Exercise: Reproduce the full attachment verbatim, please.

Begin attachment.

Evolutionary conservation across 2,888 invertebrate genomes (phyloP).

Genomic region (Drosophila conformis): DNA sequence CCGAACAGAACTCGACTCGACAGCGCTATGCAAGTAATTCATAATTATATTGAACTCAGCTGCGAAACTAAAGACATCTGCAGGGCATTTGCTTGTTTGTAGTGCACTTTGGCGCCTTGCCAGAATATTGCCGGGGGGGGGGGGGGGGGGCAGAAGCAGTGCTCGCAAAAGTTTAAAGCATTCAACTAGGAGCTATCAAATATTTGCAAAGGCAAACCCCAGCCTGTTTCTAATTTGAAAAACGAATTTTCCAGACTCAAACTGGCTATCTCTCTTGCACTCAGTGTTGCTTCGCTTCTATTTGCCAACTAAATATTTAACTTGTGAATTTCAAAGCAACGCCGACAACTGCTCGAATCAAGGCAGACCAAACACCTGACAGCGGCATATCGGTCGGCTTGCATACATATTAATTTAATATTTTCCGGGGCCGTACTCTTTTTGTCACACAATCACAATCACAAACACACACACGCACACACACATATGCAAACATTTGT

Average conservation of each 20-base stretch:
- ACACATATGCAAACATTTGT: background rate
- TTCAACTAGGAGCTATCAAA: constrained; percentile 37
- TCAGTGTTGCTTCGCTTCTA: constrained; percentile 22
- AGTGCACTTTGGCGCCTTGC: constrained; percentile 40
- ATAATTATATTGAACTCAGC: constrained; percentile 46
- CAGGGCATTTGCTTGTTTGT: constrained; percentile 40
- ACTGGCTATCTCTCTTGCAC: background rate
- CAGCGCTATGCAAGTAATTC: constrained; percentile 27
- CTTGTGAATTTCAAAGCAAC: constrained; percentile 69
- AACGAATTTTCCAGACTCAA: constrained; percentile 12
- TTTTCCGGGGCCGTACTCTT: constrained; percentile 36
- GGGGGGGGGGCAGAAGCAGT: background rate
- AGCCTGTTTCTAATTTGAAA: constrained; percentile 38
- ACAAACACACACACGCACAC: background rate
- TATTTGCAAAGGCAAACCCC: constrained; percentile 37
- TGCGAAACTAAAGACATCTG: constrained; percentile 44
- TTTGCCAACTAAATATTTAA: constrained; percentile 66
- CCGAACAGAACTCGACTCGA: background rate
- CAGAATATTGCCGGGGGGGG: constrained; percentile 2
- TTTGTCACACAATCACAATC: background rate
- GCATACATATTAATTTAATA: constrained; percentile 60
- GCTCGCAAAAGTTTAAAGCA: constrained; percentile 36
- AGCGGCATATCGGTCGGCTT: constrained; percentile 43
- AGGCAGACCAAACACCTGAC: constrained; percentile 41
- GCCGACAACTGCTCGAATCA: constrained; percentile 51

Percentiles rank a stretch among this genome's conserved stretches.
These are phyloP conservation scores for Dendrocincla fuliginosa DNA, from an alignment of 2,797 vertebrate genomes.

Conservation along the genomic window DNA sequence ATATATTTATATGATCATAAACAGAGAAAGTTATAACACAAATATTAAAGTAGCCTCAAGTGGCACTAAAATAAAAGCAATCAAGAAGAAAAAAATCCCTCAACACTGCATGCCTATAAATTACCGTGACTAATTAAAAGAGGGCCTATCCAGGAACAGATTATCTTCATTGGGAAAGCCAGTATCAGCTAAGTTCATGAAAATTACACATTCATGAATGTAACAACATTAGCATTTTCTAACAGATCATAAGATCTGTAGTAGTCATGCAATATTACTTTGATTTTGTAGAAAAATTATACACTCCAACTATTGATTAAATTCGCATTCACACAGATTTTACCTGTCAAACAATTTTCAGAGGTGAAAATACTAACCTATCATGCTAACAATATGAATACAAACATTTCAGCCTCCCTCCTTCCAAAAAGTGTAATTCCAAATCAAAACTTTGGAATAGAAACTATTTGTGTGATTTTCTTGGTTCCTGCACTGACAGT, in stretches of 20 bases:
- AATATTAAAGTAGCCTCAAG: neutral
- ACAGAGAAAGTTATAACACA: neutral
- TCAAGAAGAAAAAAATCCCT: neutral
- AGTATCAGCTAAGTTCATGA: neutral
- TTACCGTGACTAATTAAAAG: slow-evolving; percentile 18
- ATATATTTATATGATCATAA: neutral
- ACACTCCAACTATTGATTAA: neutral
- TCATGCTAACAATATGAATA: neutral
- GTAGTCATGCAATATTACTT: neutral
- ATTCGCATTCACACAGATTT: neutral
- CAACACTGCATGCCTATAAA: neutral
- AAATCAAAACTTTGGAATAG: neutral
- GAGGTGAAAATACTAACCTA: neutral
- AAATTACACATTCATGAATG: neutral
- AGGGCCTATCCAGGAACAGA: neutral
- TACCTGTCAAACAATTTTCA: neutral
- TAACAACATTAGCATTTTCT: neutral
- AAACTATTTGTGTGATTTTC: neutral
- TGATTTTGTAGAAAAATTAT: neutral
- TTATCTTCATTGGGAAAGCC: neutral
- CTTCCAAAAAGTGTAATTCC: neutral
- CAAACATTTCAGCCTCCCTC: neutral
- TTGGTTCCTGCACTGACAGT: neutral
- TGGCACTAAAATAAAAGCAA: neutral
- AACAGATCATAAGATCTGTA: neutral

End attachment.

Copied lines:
Evolutionary conservation across 2,888 invertebrate genomes (phyloP).

Genomic region (Drosophila conformis): DNA sequence CCGAACAGAACTCGACTCGACAGCGCTATGCAAGTAATTCATAATTATATTGAACTCAGCTGCGAAACTAAAGACATCTGCAGGGCATTTGCTTGTTTGTAGTGCACTTTGGCGCCTTGCCAGAATATTGCCGGGGGGGGGGGGGGGGGGCAGAAGCAGTGCTCGCAAAAGTTTAAAGCATTCAACTAGGAGCTATCAAATATTTGCAAAGGCAAACCCCAGCCTGTTTCTAATTTGAAAAACGAATTTTCCAGACTCAAACTGGCTATCTCTCTTGCACTCAGTGTTGCTTCGCTTCTATTTGCCAACTAAATATTTAACTTGTGAATTTCAAAGCAACGCCGACAACTGCTCGAATCAAGGCAGACCAAACACCTGACAGCGGCATATCGGTCGGCTTGCATACATATTAATTTAATATTTTCCGGGGCCGTACTCTTTTTGTCACACAATCACAATCACAAACACACACACGCACACACACATATGCAAACATTTGT

Average conservation of each 20-base stretch:
- ACACATATGCAAACATTTGT: background rate
- TTCAACTAGGAGCTATCAAA: constrained; percentile 37
- TCAGTGTTGCTTCGCTTCTA: constrained; percentile 22
- AGTGCACTTTGGCGCCTTGC: constrained; percentile 40
- ATAATTATATTGAACTCAGC: constrained; percentile 46
- CAGGGCATTTGCTTGTTTGT: constrained; percentile 40
- ACTGGCTATCTCTCTTGCAC: background rate
- CAGCGCTATGCAAGTAATTC: constrained; percentile 27
- CTTGTGAATTTCAAAGCAAC: constrained; percentile 69
- AACGAATTTTCCAGACTCAA: constrained; percentile 12
- TTTTCCGGGGCCGTACTCTT: constrained; percentile 36
- GGGGGGGGGGCAGAAGCAGT: background rate
- AGCCTGTTTCTAATTTGAAA: constrained; percentile 38
- ACAAACACACACACGCACAC: background rate
- TATTTGCAAAGGCAAACCCC: constrained; percentile 37
- TGCGAAACTAAAGACATCTG: constrained; percentile 44
- TTTGCCAACTAAATATTTAA: constrained; percentile 66
- CCGAACAGAACTCGACTCGA: background rate
- CAGAATATTGCCGGGGGGGG: constrained; percentile 2
- TTTGTCACACAATCACAATC: background rate
- GCATACATATTAATTTAATA: constrained; percentile 60
- GCTCGCAAAAGTTTAAAGCA: constrained; percentile 36
- AGCGGCATATCGGTCGGCTT: constrained; percentile 43
- AGGCAGACCAAACACCTGAC: constrained; percentile 41
- GCCGACAACTGCTCGAATCA: constrained; percentile 51

Percentiles rank a stretch among this genome's conserved stretches.
These are phyloP conservation scores for Dendrocincla fuliginosa DNA, from an alignment of 2,797 vertebrate genomes.

Conservation along the genomic window DNA sequence ATATATTTATATGATCATAAACAGAGAAAGTTATAACACAAATATTAAAGTAGCCTCAAGTGGCACTAAAATAAAAGCAATCAAGAAGAAAAAAATCCCTCAACACTGCATGCCTATAAATTACCGTGACTAATTAAAAGAGGGCCTATCCAGGAACAGATTATCTTCATTGGGAAAGCCAGTATCAGCTAAGTTCATGAAAATTACACATTCATGAATGTAACAACATTAGCATTTTCTAACAGATCATAAGATCTGTAGTAGTCATGCAATATTACTTTGATTTTGTAGAAAAATTATACACTCCAACTATTGATTAAATTCGCATTCACACAGATTTTACCTGTCAAACAATTTTCAGAGGTGAAAATACTAACCTATCATGCTAACAATATGAATACAAACATTTCAGCCTCCCTCCTTCCAAAAAGTGTAATTCCAAATCAAAACTTTGGAATAGAAACTATTTGTGTGATTTTCTTGGTTCCTGCACTGACAGT, in stretches of 20 bases:
- AATATTAAAGTAGCCTCAAG: neutral
- ACAGAGAAAGTTATAACACA: neutral
- TCAAGAAGAAAAAAATCCCT: neutral
- AGTATCAGCTAAGTTCATGA: neutral
- TTACCGTGACTAATTAAAAG: slow-evolving; percentile 18
- ATATATTTATATGATCATAA: neutral
- ACACTCCAACTATTGATTAA: neutral
- TCATGCTAACAATATGAATA: neutral
- GTAGTCATGCAATATTACTT: neutral
- ATTCGCATTCACACAGATTT: neutral
- CAACACTGCATGCCTATAAA: neutral
- AAATCAAAACTTTGGAATAG: neutral
- GAGGTGAAAATACTAACCTA: neutral
- AAATTACACATTCATGAATG: neutral
- AGGGCCTATCCAGGAACAGA: neutral
- TACCTGTCAAACAATTTTCA: neutral
- TAACAACATTAGCATTTTCT: neutral
- AAACTATTTGTGTGATTTTC: neutral
- TGATTTTGTAGAAAAATTAT: neutral
- TTATCTTCATTGGGAAAGCC: neutral
- CTTCCAAAAAGTGTAATTCC: neutral
- CAAACATTTCAGCCTCCCTC: neutral
- TTGGTTCCTGCACTGACAGT: neutral
- TGGCACTAAAATAAAAGCAA: neutral
- AACAGATCATAAGATCTGTA: neutral